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Submission + - Pilgrim nuclear plant powered down after discovery of problem valve (patriotledger.com)

mdsolar writes: Pilgrim Nuclear Power Station, already one step from being forced by federal regulators to close down based on poor performance, remained powered down for a third day Tuesday as crews tried to repair a malfunctioning valve designed to prevent radioactivity from leaking into the environment during a nuclear accident.

Patrick O'Brien, a spokesman for plant operator Entergy, said inspectors discovered during routine test last week that one of the valves was not closing fast enough. The plant had already been lowered to 47 percent power last Tuesday for maintenance and was powered down completely on Sunday to allow crews to repair the valve.

This is the second time in a year that a problem in the valve system has shut down the reactor. Critics say it is further evidence that parts are wearing out and not being replaced in time at the 44-year-old reactor because owner-operator Entergy Corp. plans to permanently shutter the plant in mid-2019.

“Even with increased federal oversight, repetitive failure of critical safety equipment is yet another serious warning that Pilgrim's ongoing degradation continues to threaten our region,” Diane Turco, co-founder of the watchdog group Cape Downwinders, wrote in an email. “Pilgrim is an accident waiting to happen. Closure should be now, not in 2019.”

Submission + - SPAM: Kuwait scraps nuclear power plans

mdsolar writes: Kuwait’s Ministry of Electricity and Water has reportedly scrapped plans to build a nuclear power plant citing cost concerns.

The country had planned to obtain a licence for the project from the United Nations.

Kuwait Times reports that the ministry decided to retract the plans because studies proved it was unfeasible and too expensive.

The ministry also said alternative energy sources like wind and solar power were more cost effective, according to the publication.

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Submission + - SPAM: Nuclear's Glacial Pace

mdsolar writes: Climate change has forced us to rethink how we get electricity. Use of renewable sources like solar and wind is rapidly increasing, while nuclear, though long a reliable source of carbon-free electricity, is not. Meanwhile, a number of startups are promising cheap, safe, proliferation-resistant nuclear energy in the next decade (see “Fail-Safe Nuclear Power”).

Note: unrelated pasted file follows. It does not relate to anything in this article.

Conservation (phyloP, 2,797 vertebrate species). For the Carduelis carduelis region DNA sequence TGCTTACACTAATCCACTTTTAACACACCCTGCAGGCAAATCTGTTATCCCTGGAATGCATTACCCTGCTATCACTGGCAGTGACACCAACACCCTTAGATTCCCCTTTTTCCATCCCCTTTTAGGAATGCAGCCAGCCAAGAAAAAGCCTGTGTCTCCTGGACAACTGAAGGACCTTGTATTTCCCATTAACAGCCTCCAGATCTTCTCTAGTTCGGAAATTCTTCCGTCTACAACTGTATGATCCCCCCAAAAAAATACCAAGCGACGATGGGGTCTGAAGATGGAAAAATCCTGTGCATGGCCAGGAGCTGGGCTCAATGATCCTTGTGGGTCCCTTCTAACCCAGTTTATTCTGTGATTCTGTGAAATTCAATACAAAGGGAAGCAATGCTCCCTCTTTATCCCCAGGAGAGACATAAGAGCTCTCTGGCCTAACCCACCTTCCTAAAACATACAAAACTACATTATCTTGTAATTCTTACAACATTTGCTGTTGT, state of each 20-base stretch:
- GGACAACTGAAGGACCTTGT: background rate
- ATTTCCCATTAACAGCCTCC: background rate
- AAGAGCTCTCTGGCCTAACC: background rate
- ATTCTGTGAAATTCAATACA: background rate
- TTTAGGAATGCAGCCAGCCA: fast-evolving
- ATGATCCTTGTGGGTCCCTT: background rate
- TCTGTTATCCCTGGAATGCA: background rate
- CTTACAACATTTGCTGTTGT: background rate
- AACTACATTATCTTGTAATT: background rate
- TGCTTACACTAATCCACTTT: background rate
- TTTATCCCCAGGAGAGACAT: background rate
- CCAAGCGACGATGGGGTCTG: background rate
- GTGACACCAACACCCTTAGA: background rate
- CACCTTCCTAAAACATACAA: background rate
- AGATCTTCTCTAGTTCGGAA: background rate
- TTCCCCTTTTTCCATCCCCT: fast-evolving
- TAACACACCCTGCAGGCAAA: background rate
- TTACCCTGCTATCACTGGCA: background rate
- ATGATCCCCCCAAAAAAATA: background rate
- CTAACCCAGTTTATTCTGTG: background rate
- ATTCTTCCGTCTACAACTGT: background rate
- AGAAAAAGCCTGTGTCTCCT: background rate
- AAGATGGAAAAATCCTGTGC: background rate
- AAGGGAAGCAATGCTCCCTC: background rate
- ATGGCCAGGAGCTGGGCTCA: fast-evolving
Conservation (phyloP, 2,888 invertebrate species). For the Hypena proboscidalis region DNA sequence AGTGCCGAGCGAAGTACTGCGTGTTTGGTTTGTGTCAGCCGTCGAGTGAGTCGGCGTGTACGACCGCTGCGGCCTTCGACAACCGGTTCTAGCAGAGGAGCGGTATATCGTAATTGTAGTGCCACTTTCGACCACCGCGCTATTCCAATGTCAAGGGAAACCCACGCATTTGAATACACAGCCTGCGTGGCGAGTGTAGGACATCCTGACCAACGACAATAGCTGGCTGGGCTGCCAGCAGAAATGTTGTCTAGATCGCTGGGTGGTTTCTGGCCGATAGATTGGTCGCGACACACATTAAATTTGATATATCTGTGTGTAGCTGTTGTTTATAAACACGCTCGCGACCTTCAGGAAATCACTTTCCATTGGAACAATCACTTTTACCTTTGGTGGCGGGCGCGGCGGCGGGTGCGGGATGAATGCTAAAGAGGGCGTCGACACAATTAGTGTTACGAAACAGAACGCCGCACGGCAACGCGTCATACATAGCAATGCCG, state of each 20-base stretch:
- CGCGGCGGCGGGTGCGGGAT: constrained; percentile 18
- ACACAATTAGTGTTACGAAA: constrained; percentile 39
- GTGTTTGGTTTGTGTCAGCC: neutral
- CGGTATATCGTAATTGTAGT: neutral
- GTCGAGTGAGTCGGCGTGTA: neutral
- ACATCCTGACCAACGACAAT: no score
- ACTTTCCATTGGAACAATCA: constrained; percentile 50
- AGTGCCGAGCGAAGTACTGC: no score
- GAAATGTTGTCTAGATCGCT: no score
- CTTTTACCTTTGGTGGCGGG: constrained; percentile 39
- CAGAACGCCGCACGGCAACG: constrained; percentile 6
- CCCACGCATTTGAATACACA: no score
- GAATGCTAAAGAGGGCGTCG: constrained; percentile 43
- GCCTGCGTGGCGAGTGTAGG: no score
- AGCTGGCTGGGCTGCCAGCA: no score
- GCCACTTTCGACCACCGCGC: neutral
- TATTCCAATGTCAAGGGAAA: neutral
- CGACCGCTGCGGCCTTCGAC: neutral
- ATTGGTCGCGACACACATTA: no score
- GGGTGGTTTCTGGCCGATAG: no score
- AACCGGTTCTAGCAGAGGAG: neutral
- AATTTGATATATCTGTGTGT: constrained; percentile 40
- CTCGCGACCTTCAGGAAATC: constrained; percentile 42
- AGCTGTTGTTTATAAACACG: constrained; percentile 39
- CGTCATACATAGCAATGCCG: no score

Can these startups fulfill their promises? Outside of China, nuclear power is expanding nowhere. China has 21 new reactors under construction; Russia has nine, India six. The U.S. is bringing five new plants online, but since 2012, five other reactors have been retired, with seven more to be shuttered by 2019. California’s Diablo Canyon plant recently announced it will close by 2025. With other plants closing in Japan, Germany, and the U.K., more reactors may be decommissioned than built in the near future.

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Submission + - SPAM: New Mexico nuclear accidwnt ranks among the costliest in U.S. history

mdsolar writes: When a drum containing radioactive waste blew up in an underground nuclear dump in New Mexico two years ago, the Energy Department rushed to quell concerns in the Carlsbad desert community and quickly reported progress on resuming operations.

The early federal statements gave no hint that the blast had caused massive long-term damage to the dump, a facility crucial to the nuclear weapons cleanup program that spans the nation, or that it would jeopardize the Energy Department’s credibility in dealing with the tricky problem of radioactive waste.

But the explosion ranks among the costliest nuclear accidents in U.S. history, according to a Times analysis. The long-term cost of the mishap could top $2 billion, an amount roughly in the range of the cleanup after the 1979 partial meltdown at the Three Mile Island nuclear power plant in Pennsylvania.

The Feb. 14, 2014, accident is also complicating cleanup programs at about a dozen current and former nuclear weapons sites across the U.S. Thousands of tons of radioactive waste that were headed for the dump are backed up in Idaho, Washington, New Mexico and elsewhere, state officials said in interviews.

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